Idiosyncratic and domestic, Eun-Ha Paek’s “Commemorative Plate” features a stunned face with large ears, eyes wide open, and a frozen gaping mouth. Her intentions are to “cause a smirk, without any real action taking place.” There’s the tendency to group ceramic and textiles, but the link to Alexandre Camarao’s tapestry “Untitled (after Robyn)” is a shared transfixed quality. He hypnotizes the viewer using measured verse, visually knocking it off beat to make a new tempo. New words, patterns and language emerge.

It’s a challenging time globally, so the effort put forth to make and look at art takes on a greater significance. I appreciate this group of artists for examining the world they encounter — technology, music, sex, humor, language — and butting it up to a discordant rationale. Everything is “on pause” but that’s impossible, strange days endure.

Jackie Klempay is the owner and director of Situations, a contemporary art gallery based in New York City. Since 2010 Klempay/Situations has championed the work of emerging and overlooked artists with group and solo exhibitions, publications and public presentations.

For more information visit situations.us.

This exhibition is the twelfth in a series of online exhibitions; this exhibition was curated from White Columns’ Artist Registry.

Participating Artists Include:

Dalia Amara
Alexandre Camarao
Faith Holland
Yue Nakayama
Eun-Ha Paek
Guillaume Adjutor Provost
Bailey Scieszka
Lindsey White

For more information: registry.whitecolumns.org

Alexandre Camarao Untitled (after Robyn), 2017 Wool 54 x 54 cm. Courtesy of the artist. (A bright orange wool quilt with the phrase "We dance to the beat" in all capitals stitched repeatedly. The font mimics that of an older analogue clock, and spaces of enclosed letters such as D, A, O, are filled in white.)
Eun-Ha Paek I Dunt Care, 2019 Glazed ceramic 19 x 12.5 x 4 in. Courtesy of the artist. (A sculpture of a flat, semi-abstract rendering of a face. Various textures mark the face, differentiating the facial features including eyes, mouth, and hair.)
Lindsey White Studio 8, 2017 Color transparency in marquee light box 47 x 34.5 in. Courtesy of the artist. (A photograph depicting a mass shrouded in a white sheet suspended from a cathedral ceiling. The form implies that it could contain a human body that is hanging upside down. There are various lights and speakers indicating the setting is some sort of a studio.)
Guillaume Adjutor Provost Planète hurlante, 2019 Resin, alcohol and sedative herbs 16 x 69 x 42 cm. Series of 5 Courtesy of Galerie Hugues Charbonneau. (Two floor sculptures- each consisting of a resin base and a bottle stuck upside down into the base. The bases are biomorphic and flat semi spheres in shape with ridges on its midsection and black eyes at the front. They are both pale green, with the left one being a little bluer in hue.)
Bailey Scieszka Fighting History with Lightning Video Duration: 7 mins 32 sec Courtesy of the artist. (Image depicting a still of a video. A close up of a face that is painted haphazardly like a clown with white, green, red, and blue, surrounded by wild orange hair.)
Dalia Amara They Want Your Restraint, 2018 Archival Inkjet Print Courtesy of the artist. (A photograph of a bunch of grapes hanging in a black mesh net. Some of the grapes have iridescent mauve plastic fingernails fixed to them.)
Yue Nakayama How Can I Miss You When You Won't Go Away Video Duration: 10 mins 56 sec Courtesy of the artist. (Image depicting a still of a video. The screen shows a sculpture of a dinosaur on two legs in front of trees. The phrase "So when you're near me darling can't you hear me S.O.S" is superimposed in front of the image as if it were being shown on a kareoke screen.)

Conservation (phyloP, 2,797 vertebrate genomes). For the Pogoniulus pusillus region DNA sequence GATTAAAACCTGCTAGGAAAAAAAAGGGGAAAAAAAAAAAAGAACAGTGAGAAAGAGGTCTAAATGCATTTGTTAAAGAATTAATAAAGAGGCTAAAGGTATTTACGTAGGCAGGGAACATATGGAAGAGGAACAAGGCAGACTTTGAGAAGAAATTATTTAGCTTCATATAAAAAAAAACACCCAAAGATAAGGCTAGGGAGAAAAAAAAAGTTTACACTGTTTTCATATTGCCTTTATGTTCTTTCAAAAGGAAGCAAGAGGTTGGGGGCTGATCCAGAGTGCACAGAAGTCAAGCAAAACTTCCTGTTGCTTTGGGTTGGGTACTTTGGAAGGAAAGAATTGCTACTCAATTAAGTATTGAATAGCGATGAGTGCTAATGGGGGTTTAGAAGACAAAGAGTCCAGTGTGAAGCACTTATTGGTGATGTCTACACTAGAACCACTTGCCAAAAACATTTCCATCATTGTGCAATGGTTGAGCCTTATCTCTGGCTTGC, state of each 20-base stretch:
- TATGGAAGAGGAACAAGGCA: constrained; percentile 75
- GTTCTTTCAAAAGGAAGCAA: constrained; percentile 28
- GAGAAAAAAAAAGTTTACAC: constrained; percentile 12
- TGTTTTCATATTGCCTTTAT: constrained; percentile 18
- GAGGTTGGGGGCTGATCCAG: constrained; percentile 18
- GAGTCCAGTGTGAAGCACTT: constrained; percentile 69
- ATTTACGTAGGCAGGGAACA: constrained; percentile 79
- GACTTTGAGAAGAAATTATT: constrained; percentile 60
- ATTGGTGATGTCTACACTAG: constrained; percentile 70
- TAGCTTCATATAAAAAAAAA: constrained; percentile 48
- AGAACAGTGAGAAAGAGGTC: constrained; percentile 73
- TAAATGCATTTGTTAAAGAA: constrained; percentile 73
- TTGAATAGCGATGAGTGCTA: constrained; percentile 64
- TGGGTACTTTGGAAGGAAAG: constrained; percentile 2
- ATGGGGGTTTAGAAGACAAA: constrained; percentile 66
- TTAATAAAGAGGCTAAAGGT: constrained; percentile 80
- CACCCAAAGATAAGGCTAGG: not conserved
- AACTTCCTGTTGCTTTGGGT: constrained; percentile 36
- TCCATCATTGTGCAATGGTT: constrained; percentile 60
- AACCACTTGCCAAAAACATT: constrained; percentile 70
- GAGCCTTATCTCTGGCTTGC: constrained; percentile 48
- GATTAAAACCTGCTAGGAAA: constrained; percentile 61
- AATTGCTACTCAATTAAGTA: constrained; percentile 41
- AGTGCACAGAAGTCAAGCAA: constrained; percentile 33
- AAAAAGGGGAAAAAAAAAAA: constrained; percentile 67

Faith Holland The Fetishes: Pubes, 2017 iPad, Pubes, Adhesive, Animated GIF Courtesy of the artist and TRANSFER. (A sculpture made of an iPad with pubic hair fixed onto the screen which is displaying light peachy flesh tones.)

Alexandre Camarao
Untitled (after Robyn), 2017
Wool
54 × 54 cm.
Courtesy of the artist. (A bright orange wool quilt with the phrase “We dance to the beat” in all capitals stitched repeatedly. The font mimics that of an older analogue clock, and spaces of enclosed letters such as D, A, O, are filled in white.)

Eun-Ha Paek
I Dunt Care, 2019
Glazed ceramic
19 × 12.5 × 4 in.
Courtesy of the artist. (A sculpture of a flat, semi-abstract rendering of a face. Various textures mark the face, differentiating the facial features including eyes, mouth, and hair.)

Lindsey White
Studio 8, 2017
Color transparency in marquee light box
47 × 34.5 in.
Courtesy of the artist. (A photograph depicting a mass shrouded in a white sheet suspended from a cathedral ceiling. The form implies that it could contain a human body that is hanging upside down. There are various lights and speakers indicating the setting is some sort of a studio.)

Guillaume Adjutor Provost
Planète hurlante, 2019
Resin, alcohol and sedative herbs
16 × 69 × 42 cm.
Series of 5
Courtesy of Galerie Hugues Charbonneau. (Two floor sculptures- each consisting of a resin base and a bottle stuck upside down into the base. The bases are biomorphic and flat semi spheres in shape with ridges on its midsection and black eyes at the front. They are both pale green, with the left one being a little bluer in hue.)

Bailey Scieszka
Fighting History with Lightning
Video
Duration: 7 mins 32 sec
Courtesy of the artist. (Image depicting a still of a video. A close up of a face that is painted haphazardly like a clown with white, green, red, and blue, surrounded by wild orange hair.)

Dalia Amara
They Want Your Restraint, 2018
Archival Inkjet Print
Courtesy of the artist. (A photograph of a bunch of grapes hanging in a black mesh net. Some of the grapes have iridescent mauve plastic fingernails fixed to them.)

Yue Nakayama
How Can I Miss You When You Won’t Go Away
Video
Duration: 10 mins 56 sec
Courtesy of the artist. (Image depicting a still of a video. The screen shows a sculpture of a dinosaur on two legs in front of trees. The phrase “So when you’re near me darling can’t you hear me S.O.S” is superimposed in front of the image as if it were being shown on a kareoke screen.)

Faith Holland
The Fetishes: Pubes, 2017
iPad, Pubes, Adhesive, Animated GIF
Courtesy of the artist and TRANSFER. (A sculpture made of an iPad with pubic hair fixed onto the screen which is displaying light peachy flesh tones.)